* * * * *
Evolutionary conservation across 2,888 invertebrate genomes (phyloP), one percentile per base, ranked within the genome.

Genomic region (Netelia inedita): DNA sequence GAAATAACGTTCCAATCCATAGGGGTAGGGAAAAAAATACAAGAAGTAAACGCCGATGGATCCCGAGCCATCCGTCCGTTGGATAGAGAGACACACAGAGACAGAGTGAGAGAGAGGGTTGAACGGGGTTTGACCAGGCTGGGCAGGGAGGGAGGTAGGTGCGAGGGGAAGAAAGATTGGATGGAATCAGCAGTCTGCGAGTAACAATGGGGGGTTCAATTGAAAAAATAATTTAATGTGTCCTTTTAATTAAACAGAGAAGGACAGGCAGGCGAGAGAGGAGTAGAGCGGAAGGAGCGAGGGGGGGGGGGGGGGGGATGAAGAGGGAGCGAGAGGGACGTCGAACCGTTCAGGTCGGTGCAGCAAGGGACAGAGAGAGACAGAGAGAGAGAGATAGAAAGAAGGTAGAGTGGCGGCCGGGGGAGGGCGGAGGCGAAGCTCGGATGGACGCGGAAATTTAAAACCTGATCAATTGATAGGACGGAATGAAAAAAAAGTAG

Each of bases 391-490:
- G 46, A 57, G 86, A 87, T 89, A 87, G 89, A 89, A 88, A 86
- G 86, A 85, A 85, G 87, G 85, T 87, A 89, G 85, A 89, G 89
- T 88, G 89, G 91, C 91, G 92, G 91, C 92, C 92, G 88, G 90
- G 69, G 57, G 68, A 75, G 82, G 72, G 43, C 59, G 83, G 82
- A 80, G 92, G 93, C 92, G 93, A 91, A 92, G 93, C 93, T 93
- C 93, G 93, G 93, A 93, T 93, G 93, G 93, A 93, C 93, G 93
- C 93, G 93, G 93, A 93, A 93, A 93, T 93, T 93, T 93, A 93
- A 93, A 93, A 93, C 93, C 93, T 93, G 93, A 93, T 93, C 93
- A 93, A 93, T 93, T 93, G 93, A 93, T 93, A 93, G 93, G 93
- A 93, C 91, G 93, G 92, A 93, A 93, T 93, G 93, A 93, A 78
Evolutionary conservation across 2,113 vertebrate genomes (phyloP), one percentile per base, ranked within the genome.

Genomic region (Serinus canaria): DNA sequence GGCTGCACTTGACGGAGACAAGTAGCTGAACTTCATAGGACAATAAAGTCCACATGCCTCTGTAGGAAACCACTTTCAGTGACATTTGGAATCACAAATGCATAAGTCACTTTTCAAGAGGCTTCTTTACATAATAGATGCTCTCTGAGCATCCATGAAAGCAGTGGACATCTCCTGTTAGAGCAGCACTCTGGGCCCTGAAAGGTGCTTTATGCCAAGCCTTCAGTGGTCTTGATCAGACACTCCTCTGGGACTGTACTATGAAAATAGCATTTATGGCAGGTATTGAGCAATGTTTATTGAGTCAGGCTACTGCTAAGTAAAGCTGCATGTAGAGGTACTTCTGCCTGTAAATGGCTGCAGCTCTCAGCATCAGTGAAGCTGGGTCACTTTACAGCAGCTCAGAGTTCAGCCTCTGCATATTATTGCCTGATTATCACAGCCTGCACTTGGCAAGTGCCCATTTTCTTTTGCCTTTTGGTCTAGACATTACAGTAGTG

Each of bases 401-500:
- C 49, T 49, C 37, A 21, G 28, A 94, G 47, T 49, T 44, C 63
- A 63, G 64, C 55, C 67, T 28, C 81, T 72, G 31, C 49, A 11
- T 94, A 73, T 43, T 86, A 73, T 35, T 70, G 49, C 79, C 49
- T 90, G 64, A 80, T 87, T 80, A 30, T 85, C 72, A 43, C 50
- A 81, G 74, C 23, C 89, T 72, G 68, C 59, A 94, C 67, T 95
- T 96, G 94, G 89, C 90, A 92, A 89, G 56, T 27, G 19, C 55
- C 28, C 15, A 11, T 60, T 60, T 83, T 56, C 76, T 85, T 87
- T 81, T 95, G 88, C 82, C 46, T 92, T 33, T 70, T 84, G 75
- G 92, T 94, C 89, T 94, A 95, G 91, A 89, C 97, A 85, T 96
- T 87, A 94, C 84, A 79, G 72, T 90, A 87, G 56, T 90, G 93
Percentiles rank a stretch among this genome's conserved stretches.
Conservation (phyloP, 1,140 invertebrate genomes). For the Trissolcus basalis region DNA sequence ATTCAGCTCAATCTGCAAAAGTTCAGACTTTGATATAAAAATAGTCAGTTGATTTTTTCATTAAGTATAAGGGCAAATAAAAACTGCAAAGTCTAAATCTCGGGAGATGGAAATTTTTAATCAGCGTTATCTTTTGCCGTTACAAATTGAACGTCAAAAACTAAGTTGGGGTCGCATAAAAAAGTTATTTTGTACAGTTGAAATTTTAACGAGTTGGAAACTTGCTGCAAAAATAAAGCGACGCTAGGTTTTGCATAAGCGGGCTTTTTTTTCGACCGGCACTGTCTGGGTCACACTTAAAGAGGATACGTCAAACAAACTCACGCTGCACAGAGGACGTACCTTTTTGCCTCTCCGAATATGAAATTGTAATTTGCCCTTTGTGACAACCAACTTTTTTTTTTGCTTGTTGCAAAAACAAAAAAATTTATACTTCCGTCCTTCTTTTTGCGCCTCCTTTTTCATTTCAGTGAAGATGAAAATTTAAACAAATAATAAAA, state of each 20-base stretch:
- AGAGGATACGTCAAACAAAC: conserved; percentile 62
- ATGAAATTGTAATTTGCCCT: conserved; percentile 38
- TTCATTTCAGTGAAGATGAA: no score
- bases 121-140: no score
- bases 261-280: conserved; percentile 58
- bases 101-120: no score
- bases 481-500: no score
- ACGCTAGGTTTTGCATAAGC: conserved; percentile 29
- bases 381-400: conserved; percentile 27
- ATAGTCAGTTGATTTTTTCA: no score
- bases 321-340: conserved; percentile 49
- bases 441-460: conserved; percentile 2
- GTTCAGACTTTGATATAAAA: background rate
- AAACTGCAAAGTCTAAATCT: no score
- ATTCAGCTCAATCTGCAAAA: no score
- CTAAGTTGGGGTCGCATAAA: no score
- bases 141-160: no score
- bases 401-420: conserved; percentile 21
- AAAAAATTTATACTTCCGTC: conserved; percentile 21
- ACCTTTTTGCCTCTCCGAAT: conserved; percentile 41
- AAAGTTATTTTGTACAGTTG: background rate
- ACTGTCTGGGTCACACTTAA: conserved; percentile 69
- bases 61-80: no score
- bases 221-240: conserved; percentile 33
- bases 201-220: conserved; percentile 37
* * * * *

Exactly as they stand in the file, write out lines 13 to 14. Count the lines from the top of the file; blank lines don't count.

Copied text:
- A 93, C 91, G 93, G 92, A 93, A 93, T 93, G 93, A 93, A 78
Evolutionary conservation across 2,113 vertebrate genomes (phyloP), one percentile per base, ranked within the genome.